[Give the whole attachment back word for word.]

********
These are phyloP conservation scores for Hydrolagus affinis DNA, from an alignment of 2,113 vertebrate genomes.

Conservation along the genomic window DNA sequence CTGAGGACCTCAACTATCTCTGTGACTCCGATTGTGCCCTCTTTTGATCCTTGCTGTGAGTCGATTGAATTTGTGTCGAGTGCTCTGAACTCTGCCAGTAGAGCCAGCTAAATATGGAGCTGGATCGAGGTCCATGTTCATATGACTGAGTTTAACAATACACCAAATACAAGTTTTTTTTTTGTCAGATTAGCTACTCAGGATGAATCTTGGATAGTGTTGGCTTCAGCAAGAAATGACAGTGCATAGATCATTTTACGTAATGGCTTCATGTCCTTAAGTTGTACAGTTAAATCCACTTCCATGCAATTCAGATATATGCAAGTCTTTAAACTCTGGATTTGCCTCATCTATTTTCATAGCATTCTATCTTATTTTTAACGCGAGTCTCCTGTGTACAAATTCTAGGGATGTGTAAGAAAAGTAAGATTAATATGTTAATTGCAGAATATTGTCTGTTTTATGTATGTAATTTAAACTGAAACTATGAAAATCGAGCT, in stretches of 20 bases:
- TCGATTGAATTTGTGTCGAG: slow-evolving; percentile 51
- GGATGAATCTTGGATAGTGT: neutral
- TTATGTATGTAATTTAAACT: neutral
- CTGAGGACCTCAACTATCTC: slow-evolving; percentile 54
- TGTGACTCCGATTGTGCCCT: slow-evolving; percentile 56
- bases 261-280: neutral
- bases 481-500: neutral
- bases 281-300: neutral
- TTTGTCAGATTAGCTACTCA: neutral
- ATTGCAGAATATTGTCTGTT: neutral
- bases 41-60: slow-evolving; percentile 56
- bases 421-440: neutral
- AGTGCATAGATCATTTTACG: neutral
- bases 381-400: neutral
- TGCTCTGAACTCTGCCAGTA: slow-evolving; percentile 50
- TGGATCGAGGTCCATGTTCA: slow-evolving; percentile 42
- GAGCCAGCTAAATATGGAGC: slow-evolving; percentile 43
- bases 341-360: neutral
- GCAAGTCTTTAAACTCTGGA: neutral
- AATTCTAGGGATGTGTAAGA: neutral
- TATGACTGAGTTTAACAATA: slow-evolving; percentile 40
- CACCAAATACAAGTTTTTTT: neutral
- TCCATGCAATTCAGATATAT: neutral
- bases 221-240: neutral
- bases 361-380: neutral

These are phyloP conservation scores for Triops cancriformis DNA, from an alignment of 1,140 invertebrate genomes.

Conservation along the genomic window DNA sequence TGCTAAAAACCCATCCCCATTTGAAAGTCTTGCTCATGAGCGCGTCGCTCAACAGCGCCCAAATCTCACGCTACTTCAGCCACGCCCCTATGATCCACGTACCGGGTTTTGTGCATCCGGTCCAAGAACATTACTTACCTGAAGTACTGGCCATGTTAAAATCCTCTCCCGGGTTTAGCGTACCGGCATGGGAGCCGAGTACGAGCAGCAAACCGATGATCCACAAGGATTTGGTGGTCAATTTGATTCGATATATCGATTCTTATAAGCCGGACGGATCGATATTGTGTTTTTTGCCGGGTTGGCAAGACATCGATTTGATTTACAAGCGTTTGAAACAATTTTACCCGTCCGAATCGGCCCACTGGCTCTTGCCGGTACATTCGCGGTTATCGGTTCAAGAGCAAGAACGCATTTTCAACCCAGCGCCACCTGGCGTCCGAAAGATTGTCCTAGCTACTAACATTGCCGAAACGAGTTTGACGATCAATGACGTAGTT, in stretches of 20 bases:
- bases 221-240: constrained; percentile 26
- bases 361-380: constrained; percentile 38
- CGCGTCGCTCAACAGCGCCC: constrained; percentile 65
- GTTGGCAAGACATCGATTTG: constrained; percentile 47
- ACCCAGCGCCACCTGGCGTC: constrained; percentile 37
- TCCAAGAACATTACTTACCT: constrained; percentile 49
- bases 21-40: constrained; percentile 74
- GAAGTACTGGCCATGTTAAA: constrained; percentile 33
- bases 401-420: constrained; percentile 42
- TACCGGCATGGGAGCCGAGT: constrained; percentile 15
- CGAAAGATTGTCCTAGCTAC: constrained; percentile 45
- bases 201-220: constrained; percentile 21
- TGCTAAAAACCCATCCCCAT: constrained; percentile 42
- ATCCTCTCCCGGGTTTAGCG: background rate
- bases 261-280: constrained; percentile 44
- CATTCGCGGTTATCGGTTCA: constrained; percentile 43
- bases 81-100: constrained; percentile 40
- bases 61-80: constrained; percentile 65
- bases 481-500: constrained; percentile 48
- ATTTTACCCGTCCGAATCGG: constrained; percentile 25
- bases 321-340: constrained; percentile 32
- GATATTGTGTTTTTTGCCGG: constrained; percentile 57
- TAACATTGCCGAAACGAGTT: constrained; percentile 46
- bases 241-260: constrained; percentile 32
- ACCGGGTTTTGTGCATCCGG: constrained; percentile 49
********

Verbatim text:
These are phyloP conservation scores for Hydrolagus affinis DNA, from an alignment of 2,113 vertebrate genomes.

Conservation along the genomic window DNA sequence CTGAGGACCTCAACTATCTCTGTGACTCCGATTGTGCCCTCTTTTGATCCTTGCTGTGAGTCGATTGAATTTGTGTCGAGTGCTCTGAACTCTGCCAGTAGAGCCAGCTAAATATGGAGCTGGATCGAGGTCCATGTTCATATGACTGAGTTTAACAATACACCAAATACAAGTTTTTTTTTTGTCAGATTAGCTACTCAGGATGAATCTTGGATAGTGTTGGCTTCAGCAAGAAATGACAGTGCATAGATCATTTTACGTAATGGCTTCATGTCCTTAAGTTGTACAGTTAAATCCACTTCCATGCAATTCAGATATATGCAAGTCTTTAAACTCTGGATTTGCCTCATCTATTTTCATAGCATTCTATCTTATTTTTAACGCGAGTCTCCTGTGTACAAATTCTAGGGATGTGTAAGAAAAGTAAGATTAATATGTTAATTGCAGAATATTGTCTGTTTTATGTATGTAATTTAAACTGAAACTATGAAAATCGAGCT, in stretches of 20 bases:
- TCGATTGAATTTGTGTCGAG: slow-evolving; percentile 51
- GGATGAATCTTGGATAGTGT: neutral
- TTATGTATGTAATTTAAACT: neutral
- CTGAGGACCTCAACTATCTC: slow-evolving; percentile 54
- TGTGACTCCGATTGTGCCCT: slow-evolving; percentile 56
- bases 261-280: neutral
- bases 481-500: neutral
- bases 281-300: neutral
- TTTGTCAGATTAGCTACTCA: neutral
- ATTGCAGAATATTGTCTGTT: neutral
- bases 41-60: slow-evolving; percentile 56
- bases 421-440: neutral
- AGTGCATAGATCATTTTACG: neutral
- bases 381-400: neutral
- TGCTCTGAACTCTGCCAGTA: slow-evolving; percentile 50
- TGGATCGAGGTCCATGTTCA: slow-evolving; percentile 42
- GAGCCAGCTAAATATGGAGC: slow-evolving; percentile 43
- bases 341-360: neutral
- GCAAGTCTTTAAACTCTGGA: neutral
- AATTCTAGGGATGTGTAAGA: neutral
- TATGACTGAGTTTAACAATA: slow-evolving; percentile 40
- CACCAAATACAAGTTTTTTT: neutral
- TCCATGCAATTCAGATATAT: neutral
- bases 221-240: neutral
- bases 361-380: neutral

These are phyloP conservation scores for Triops cancriformis DNA, from an alignment of 1,140 invertebrate genomes.

Conservation along the genomic window DNA sequence TGCTAAAAACCCATCCCCATTTGAAAGTCTTGCTCATGAGCGCGTCGCTCAACAGCGCCCAAATCTCACGCTACTTCAGCCACGCCCCTATGATCCACGTACCGGGTTTTGTGCATCCGGTCCAAGAACATTACTTACCTGAAGTACTGGCCATGTTAAAATCCTCTCCCGGGTTTAGCGTACCGGCATGGGAGCCGAGTACGAGCAGCAAACCGATGATCCACAAGGATTTGGTGGTCAATTTGATTCGATATATCGATTCTTATAAGCCGGACGGATCGATATTGTGTTTTTTGCCGGGTTGGCAAGACATCGATTTGATTTACAAGCGTTTGAAACAATTTTACCCGTCCGAATCGGCCCACTGGCTCTTGCCGGTACATTCGCGGTTATCGGTTCAAGAGCAAGAACGCATTTTCAACCCAGCGCCACCTGGCGTCCGAAAGATTGTCCTAGCTACTAACATTGCCGAAACGAGTTTGACGATCAATGACGTAGTT, in stretches of 20 bases:
- bases 221-240: constrained; percentile 26
- bases 361-380: constrained; percentile 38
- CGCGTCGCTCAACAGCGCCC: constrained; percentile 65
- GTTGGCAAGACATCGATTTG: constrained; percentile 47
- ACCCAGCGCCACCTGGCGTC: constrained; percentile 37
- TCCAAGAACATTACTTACCT: constrained; percentile 49
- bases 21-40: constrained; percentile 74
- GAAGTACTGGCCATGTTAAA: constrained; percentile 33
- bases 401-420: constrained; percentile 42
- TACCGGCATGGGAGCCGAGT: constrained; percentile 15
- CGAAAGATTGTCCTAGCTAC: constrained; percentile 45
- bases 201-220: constrained; percentile 21
- TGCTAAAAACCCATCCCCAT: constrained; percentile 42
- ATCCTCTCCCGGGTTTAGCG: background rate
- bases 261-280: constrained; percentile 44
- CATTCGCGGTTATCGGTTCA: constrained; percentile 43
- bases 81-100: constrained; percentile 40
- bases 61-80: constrained; percentile 65
- bases 481-500: constrained; percentile 48
- ATTTTACCCGTCCGAATCGG: constrained; percentile 25
- bases 321-340: constrained; percentile 32
- GATATTGTGTTTTTTGCCGG: constrained; percentile 57
- TAACATTGCCGAAACGAGTT: constrained; percentile 46
- bases 241-260: constrained; percentile 32
- ACCGGGTTTTGTGCATCCGG: constrained; percentile 49